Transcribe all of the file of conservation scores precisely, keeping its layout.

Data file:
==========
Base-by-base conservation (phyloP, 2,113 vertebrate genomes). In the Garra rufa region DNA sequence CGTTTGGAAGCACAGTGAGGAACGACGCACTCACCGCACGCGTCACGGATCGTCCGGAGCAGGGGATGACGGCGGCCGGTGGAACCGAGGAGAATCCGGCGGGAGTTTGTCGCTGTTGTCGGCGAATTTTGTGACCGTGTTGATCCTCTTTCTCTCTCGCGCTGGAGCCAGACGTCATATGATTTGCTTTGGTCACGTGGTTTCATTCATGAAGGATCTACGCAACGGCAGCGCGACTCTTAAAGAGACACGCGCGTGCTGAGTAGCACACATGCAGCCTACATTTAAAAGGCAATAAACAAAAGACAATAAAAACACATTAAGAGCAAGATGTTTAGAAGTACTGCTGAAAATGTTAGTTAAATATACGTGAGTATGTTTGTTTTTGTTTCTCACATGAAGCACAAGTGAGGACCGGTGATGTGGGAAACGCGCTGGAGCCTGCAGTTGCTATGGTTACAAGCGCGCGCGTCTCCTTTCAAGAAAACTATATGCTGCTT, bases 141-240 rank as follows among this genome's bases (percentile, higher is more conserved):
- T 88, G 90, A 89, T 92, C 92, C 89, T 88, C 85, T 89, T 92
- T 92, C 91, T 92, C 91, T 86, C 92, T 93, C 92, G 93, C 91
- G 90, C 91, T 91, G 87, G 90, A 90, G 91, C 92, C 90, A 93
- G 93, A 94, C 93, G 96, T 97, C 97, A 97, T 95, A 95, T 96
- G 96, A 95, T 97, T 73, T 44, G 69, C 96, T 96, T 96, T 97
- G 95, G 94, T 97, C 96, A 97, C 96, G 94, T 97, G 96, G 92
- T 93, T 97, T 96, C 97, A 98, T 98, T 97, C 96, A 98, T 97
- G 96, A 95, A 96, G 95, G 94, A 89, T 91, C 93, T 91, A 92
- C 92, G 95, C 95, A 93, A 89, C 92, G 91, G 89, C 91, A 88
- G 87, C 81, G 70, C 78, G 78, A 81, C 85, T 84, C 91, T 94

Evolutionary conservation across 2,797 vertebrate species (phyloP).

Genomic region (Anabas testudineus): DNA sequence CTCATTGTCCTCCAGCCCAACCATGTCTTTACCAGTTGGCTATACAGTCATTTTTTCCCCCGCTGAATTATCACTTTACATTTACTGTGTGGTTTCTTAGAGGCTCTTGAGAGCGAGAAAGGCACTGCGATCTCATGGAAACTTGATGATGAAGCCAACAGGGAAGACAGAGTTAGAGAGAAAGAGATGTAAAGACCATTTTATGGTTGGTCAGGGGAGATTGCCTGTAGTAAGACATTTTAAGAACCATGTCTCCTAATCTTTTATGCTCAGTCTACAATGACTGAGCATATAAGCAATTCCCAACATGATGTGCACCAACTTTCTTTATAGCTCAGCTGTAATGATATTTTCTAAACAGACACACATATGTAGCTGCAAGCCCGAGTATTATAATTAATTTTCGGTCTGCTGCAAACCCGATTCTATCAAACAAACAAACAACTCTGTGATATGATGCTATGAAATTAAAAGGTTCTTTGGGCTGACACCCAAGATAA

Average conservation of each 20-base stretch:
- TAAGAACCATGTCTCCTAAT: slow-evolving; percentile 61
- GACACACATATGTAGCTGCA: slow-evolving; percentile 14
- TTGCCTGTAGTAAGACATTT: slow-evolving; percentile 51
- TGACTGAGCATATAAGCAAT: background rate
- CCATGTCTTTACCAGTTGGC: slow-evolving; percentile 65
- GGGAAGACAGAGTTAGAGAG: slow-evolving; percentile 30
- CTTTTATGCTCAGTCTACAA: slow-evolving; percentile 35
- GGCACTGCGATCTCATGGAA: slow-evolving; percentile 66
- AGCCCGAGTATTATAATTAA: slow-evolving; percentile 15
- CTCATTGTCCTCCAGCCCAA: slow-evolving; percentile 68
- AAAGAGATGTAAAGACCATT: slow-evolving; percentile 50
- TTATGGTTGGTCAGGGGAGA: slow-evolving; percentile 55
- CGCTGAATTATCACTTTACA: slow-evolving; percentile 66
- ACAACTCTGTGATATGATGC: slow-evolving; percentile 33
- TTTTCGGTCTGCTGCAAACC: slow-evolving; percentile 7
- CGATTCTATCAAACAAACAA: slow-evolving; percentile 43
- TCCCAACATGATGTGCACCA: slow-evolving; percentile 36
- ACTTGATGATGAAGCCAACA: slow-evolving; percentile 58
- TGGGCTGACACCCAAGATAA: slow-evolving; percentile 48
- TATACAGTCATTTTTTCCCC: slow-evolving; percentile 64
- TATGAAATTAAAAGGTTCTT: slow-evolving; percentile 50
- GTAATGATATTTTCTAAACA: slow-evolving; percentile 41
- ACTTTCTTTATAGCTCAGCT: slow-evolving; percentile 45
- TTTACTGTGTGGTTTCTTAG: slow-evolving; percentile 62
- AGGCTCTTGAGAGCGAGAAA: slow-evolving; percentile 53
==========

Base-by-base conservation (phyloP, 2,113 vertebrate genomes). In the Garra rufa region DNA sequence CGTTTGGAAGCACAGTGAGGAACGACGCACTCACCGCACGCGTCACGGATCGTCCGGAGCAGGGGATGACGGCGGCCGGTGGAACCGAGGAGAATCCGGCGGGAGTTTGTCGCTGTTGTCGGCGAATTTTGTGACCGTGTTGATCCTCTTTCTCTCTCGCGCTGGAGCCAGACGTCATATGATTTGCTTTGGTCACGTGGTTTCATTCATGAAGGATCTACGCAACGGCAGCGCGACTCTTAAAGAGACACGCGCGTGCTGAGTAGCACACATGCAGCCTACATTTAAAAGGCAATAAACAAAAGACAATAAAAACACATTAAGAGCAAGATGTTTAGAAGTACTGCTGAAAATGTTAGTTAAATATACGTGAGTATGTTTGTTTTTGTTTCTCACATGAAGCACAAGTGAGGACCGGTGATGTGGGAAACGCGCTGGAGCCTGCAGTTGCTATGGTTACAAGCGCGCGCGTCTCCTTTCAAGAAAACTATATGCTGCTT, bases 141-240 rank as follows among this genome's bases (percentile, higher is more conserved):
- T 88, G 90, A 89, T 92, C 92, C 89, T 88, C 85, T 89, T 92
- T 92, C 91, T 92, C 91, T 86, C 92, T 93, C 92, G 93, C 91
- G 90, C 91, T 91, G 87, G 90, A 90, G 91, C 92, C 90, A 93
- G 93, A 94, C 93, G 96, T 97, C 97, A 97, T 95, A 95, T 96
- G 96, A 95, T 97, T 73, T 44, G 69, C 96, T 96, T 96, T 97
- G 95, G 94, T 97, C 96, A 97, C 96, G 94, T 97, G 96, G 92
- T 93, T 97, T 96, C 97, A 98, T 98, T 97, C 96, A 98, T 97
- G 96, A 95, A 96, G 95, G 94, A 89, T 91, C 93, T 91, A 92
- C 92, G 95, C 95, A 93, A 89, C 92, G 91, G 89, C 91, A 88
- G 87, C 81, G 70, C 78, G 78, A 81, C 85, T 84, C 91, T 94

Evolutionary conservation across 2,797 vertebrate species (phyloP).

Genomic region (Anabas testudineus): DNA sequence CTCATTGTCCTCCAGCCCAACCATGTCTTTACCAGTTGGCTATACAGTCATTTTTTCCCCCGCTGAATTATCACTTTACATTTACTGTGTGGTTTCTTAGAGGCTCTTGAGAGCGAGAAAGGCACTGCGATCTCATGGAAACTTGATGATGAAGCCAACAGGGAAGACAGAGTTAGAGAGAAAGAGATGTAAAGACCATTTTATGGTTGGTCAGGGGAGATTGCCTGTAGTAAGACATTTTAAGAACCATGTCTCCTAATCTTTTATGCTCAGTCTACAATGACTGAGCATATAAGCAATTCCCAACATGATGTGCACCAACTTTCTTTATAGCTCAGCTGTAATGATATTTTCTAAACAGACACACATATGTAGCTGCAAGCCCGAGTATTATAATTAATTTTCGGTCTGCTGCAAACCCGATTCTATCAAACAAACAAACAACTCTGTGATATGATGCTATGAAATTAAAAGGTTCTTTGGGCTGACACCCAAGATAA

Average conservation of each 20-base stretch:
- TAAGAACCATGTCTCCTAAT: slow-evolving; percentile 61
- GACACACATATGTAGCTGCA: slow-evolving; percentile 14
- TTGCCTGTAGTAAGACATTT: slow-evolving; percentile 51
- TGACTGAGCATATAAGCAAT: background rate
- CCATGTCTTTACCAGTTGGC: slow-evolving; percentile 65
- GGGAAGACAGAGTTAGAGAG: slow-evolving; percentile 30
- CTTTTATGCTCAGTCTACAA: slow-evolving; percentile 35
- GGCACTGCGATCTCATGGAA: slow-evolving; percentile 66
- AGCCCGAGTATTATAATTAA: slow-evolving; percentile 15
- CTCATTGTCCTCCAGCCCAA: slow-evolving; percentile 68
- AAAGAGATGTAAAGACCATT: slow-evolving; percentile 50
- TTATGGTTGGTCAGGGGAGA: slow-evolving; percentile 55
- CGCTGAATTATCACTTTACA: slow-evolving; percentile 66
- ACAACTCTGTGATATGATGC: slow-evolving; percentile 33
- TTTTCGGTCTGCTGCAAACC: slow-evolving; percentile 7
- CGATTCTATCAAACAAACAA: slow-evolving; percentile 43
- TCCCAACATGATGTGCACCA: slow-evolving; percentile 36
- ACTTGATGATGAAGCCAACA: slow-evolving; percentile 58
- TGGGCTGACACCCAAGATAA: slow-evolving; percentile 48
- TATACAGTCATTTTTTCCCC: slow-evolving; percentile 64
- TATGAAATTAAAAGGTTCTT: slow-evolving; percentile 50
- GTAATGATATTTTCTAAACA: slow-evolving; percentile 41
- ACTTTCTTTATAGCTCAGCT: slow-evolving; percentile 45
- TTTACTGTGTGGTTTCTTAG: slow-evolving; percentile 62
- AGGCTCTTGAGAGCGAGAAA: slow-evolving; percentile 53